This brief fills a gap in the studies of organized crime in Mexico (Kan 2012, Ríos 2011, Dell 2011) by documenting and mapping the post-2008 assassination of Mexican border police chiefs. It traces out a “systematic” of law-enforcement assassination in Northern Tier Mexico, showing how the selective, often sequential, hits by cartels on chiefs in border towns and along key drug-trafficking corridors has proven an effective strategy by organized crime elements to serve several goals: (1) to retaliate for federal, state and local prosecution, (2) to try and neutralize police chiefs, (3) to achieve intermittent local governance and/or to seed corrupt police chiefs at the municipal level, and, (4) to reduce local governmental capacity to obtain greater freedom for movement of goods. It is argued that the tactical advantage of organized crime elements gives them relatively easy physical access to law enforcement targets and thus is thus one prime element facilitating the use of assassination as a strategy. U.S. and Mexican legal, political and judicial institutions have not been able to adequately restrict opportunity for law-enforcement assassinations. The inability to reduce access to weapons and officials, to increase security for police personnel, to reduce corruption and punish offenders sets the stage for the assassination of local law enforcement. Yet, it is the goals of organized crime elements (to clear drug-smuggling routes and to try and gain more pliant governance at the municipal level) that ultimately motivate such killings.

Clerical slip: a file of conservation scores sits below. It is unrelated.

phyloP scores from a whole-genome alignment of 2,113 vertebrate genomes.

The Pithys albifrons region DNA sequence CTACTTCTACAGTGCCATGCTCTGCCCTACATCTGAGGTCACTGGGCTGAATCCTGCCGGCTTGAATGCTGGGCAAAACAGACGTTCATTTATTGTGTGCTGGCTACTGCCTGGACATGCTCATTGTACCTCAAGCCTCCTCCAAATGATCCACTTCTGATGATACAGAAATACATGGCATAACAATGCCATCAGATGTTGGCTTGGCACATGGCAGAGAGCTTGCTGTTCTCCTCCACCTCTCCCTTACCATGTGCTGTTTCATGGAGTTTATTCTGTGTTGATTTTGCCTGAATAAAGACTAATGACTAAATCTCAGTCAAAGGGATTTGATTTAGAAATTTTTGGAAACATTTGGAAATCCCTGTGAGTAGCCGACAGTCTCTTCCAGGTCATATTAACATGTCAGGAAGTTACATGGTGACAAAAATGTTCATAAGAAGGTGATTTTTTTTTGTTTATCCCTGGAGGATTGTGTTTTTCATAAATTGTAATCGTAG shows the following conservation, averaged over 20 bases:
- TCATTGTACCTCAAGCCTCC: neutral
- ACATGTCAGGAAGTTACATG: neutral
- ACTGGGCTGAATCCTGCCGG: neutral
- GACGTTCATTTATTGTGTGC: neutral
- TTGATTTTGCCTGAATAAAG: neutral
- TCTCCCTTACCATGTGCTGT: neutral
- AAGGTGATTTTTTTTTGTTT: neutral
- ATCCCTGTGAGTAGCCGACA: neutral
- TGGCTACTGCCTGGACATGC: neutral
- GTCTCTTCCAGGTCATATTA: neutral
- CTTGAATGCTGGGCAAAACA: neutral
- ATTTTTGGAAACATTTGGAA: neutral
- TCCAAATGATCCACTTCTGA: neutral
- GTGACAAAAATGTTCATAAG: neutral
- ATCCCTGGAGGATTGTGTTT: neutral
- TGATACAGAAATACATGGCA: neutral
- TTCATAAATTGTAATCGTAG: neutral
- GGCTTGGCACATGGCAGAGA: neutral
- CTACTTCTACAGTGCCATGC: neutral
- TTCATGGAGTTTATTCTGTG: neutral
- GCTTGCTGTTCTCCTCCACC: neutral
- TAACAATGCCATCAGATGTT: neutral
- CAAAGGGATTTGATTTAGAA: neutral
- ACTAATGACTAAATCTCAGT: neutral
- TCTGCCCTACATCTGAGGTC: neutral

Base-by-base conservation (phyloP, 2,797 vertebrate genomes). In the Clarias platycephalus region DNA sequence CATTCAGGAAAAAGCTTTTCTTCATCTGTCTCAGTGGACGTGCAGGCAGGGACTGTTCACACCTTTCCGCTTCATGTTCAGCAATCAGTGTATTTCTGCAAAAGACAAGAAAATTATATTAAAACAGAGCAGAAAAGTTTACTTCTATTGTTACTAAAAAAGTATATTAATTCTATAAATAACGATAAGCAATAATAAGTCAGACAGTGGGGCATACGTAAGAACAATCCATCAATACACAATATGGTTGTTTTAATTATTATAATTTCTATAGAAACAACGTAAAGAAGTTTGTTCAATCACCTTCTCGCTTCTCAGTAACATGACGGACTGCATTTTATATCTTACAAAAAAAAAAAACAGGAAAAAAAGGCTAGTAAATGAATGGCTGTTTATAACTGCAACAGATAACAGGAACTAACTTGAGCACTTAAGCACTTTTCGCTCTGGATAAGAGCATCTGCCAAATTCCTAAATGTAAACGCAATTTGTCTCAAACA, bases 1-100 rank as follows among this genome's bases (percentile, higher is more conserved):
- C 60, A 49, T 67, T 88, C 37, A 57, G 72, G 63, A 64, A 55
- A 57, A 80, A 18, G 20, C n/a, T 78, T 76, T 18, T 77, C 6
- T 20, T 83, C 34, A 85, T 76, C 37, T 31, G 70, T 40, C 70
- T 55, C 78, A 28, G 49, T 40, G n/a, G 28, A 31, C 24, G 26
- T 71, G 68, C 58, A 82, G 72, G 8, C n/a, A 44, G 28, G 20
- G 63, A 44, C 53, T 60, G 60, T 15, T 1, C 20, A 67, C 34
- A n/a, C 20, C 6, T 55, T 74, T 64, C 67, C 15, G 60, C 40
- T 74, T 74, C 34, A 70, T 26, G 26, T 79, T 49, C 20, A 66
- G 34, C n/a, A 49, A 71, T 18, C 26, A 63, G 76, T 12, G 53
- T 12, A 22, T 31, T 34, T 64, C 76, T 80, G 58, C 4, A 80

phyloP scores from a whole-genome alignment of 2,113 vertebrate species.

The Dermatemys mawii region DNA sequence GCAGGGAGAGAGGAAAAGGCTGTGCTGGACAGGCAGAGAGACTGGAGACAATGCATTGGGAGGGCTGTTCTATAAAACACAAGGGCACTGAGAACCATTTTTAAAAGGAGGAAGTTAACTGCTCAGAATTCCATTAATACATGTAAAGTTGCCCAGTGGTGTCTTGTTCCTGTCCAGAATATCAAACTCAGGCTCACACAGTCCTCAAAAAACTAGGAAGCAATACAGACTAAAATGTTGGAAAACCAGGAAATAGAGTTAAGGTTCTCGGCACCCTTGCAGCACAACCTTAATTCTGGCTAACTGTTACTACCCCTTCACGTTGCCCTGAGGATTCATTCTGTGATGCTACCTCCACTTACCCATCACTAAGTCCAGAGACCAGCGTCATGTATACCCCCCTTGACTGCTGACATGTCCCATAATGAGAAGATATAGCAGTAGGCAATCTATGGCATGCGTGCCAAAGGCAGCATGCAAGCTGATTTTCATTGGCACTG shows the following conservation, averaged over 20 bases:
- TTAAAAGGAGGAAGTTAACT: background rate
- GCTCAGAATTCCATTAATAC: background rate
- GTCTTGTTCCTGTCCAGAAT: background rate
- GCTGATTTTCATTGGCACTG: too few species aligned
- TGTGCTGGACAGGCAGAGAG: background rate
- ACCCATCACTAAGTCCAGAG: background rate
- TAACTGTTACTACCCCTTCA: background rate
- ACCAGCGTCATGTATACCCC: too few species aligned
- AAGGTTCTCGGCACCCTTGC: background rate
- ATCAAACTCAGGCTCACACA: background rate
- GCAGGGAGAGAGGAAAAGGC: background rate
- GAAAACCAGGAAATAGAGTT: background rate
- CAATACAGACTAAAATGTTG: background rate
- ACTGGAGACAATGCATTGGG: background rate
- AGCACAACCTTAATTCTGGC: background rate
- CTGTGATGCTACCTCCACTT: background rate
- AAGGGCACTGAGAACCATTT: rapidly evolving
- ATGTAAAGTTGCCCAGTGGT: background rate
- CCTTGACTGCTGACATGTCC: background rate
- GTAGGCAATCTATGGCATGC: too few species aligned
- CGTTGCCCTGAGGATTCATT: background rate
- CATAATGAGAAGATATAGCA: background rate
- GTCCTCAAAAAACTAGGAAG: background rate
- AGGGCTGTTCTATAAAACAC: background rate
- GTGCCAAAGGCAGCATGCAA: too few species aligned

Sara Schatz is a criminology expert currently affiliated with Ohio State University, as an assistant professor for Latin American Studies. She received her PhD. in Sociology at UCLA, an M.A. in Latin American Studies from UC Berkeley and an M.A. in International Development from UCLA. Her research specializes in the political and legal situation in Mexico.